Implications for the development of mentalising

An interpretation of the age-related decrease in connectivity between arMPFC and left pSTS/TPJ during social relative to basic emotions is that, in order to accomplish this task, adolescents require not only higher activity in arMPFC (as found in our conventional analysis) but also stronger co-activation of the mentalising system than do adults. This may be because the maturing network in adolescents is less efficient in accomplishing the task. Continuing synaptic elimination and axonal myelination (Yakovlev & Lecours, 1967; Huttenlocher, 1979; Huttenlocher et al., 1982; Benes et al., 1994; Huttenlocher & Dabholkar, 1997), and perhaps developing axonal calibre (Paus et al., 2008) during adolescence, within regions of the brain involved in mentalising, may act to increase the efficiency of the system. Another (not mutually exclusive) possibility is that the shift in functional connectivity between arMPFC and left pSTS/TPJ with age is related to a change in the type of mentalising used in social cognition tasks such as these. Relative to adolescents, adults might employ a more automatic, less explicit, mentalising strategy. More naturalistic tests of mentalising, on which adolescents do not show ceiling performance, are needed to test this hypothesis, as well as studies combining measures of functional connectivity during mentalising tasks with static anatomical measures of grey and white matter volume and white matter integrity (e.g. voxel-based morphometry and diffusion-weighted imaging; Olesen et al., 2003).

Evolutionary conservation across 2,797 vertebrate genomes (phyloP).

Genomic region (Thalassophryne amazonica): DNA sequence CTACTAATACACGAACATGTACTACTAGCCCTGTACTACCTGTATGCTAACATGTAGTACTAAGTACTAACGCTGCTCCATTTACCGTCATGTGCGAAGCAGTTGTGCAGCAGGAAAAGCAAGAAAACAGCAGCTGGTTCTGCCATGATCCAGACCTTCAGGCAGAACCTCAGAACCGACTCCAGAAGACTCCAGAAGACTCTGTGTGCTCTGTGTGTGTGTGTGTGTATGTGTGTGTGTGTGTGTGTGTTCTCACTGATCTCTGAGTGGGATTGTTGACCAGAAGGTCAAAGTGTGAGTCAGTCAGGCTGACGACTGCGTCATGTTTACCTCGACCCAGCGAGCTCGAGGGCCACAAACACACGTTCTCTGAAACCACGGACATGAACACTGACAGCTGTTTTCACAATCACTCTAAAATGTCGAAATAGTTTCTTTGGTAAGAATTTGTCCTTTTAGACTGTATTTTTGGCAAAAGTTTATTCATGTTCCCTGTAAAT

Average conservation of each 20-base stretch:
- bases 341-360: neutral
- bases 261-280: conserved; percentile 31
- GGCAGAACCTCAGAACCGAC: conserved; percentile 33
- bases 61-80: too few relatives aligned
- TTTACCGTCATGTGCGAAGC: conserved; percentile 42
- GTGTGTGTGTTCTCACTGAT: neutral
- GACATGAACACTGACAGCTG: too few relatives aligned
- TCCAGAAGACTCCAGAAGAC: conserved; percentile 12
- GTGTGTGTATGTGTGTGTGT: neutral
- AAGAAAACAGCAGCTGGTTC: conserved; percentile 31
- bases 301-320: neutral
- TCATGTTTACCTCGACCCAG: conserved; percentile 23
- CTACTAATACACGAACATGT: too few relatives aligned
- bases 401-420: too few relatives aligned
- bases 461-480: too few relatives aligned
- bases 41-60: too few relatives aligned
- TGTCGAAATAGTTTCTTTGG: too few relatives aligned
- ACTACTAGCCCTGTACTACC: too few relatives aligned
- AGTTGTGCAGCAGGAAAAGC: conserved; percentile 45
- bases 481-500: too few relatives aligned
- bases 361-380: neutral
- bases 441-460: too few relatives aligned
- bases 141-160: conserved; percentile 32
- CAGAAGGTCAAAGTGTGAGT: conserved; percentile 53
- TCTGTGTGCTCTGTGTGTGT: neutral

PPI analysis is used for investigating how an experimental manipulation modulates functional connectivity between brain regions, or alternatively how one brain region modulates the impact of an experimental manipulation on activity within a second brain region (Friston et al., 1997). As PPI analysis tests for correlations, and not causal influences, a caveat is that it cannot inform as to the directionality of the relationships involved. In the current study, it could be the case that the social emotion task causes differences in connectivity between the mentalising regions, or instead that activity within arMPFC modulates the response of other mentalising regions to the social emotion task. The directionality of the functional connectivity reported here is unknown; whether arMPFC is influencing activity in the rest of the mentalising network, or vice versa, cannot be determined by PPI analysis.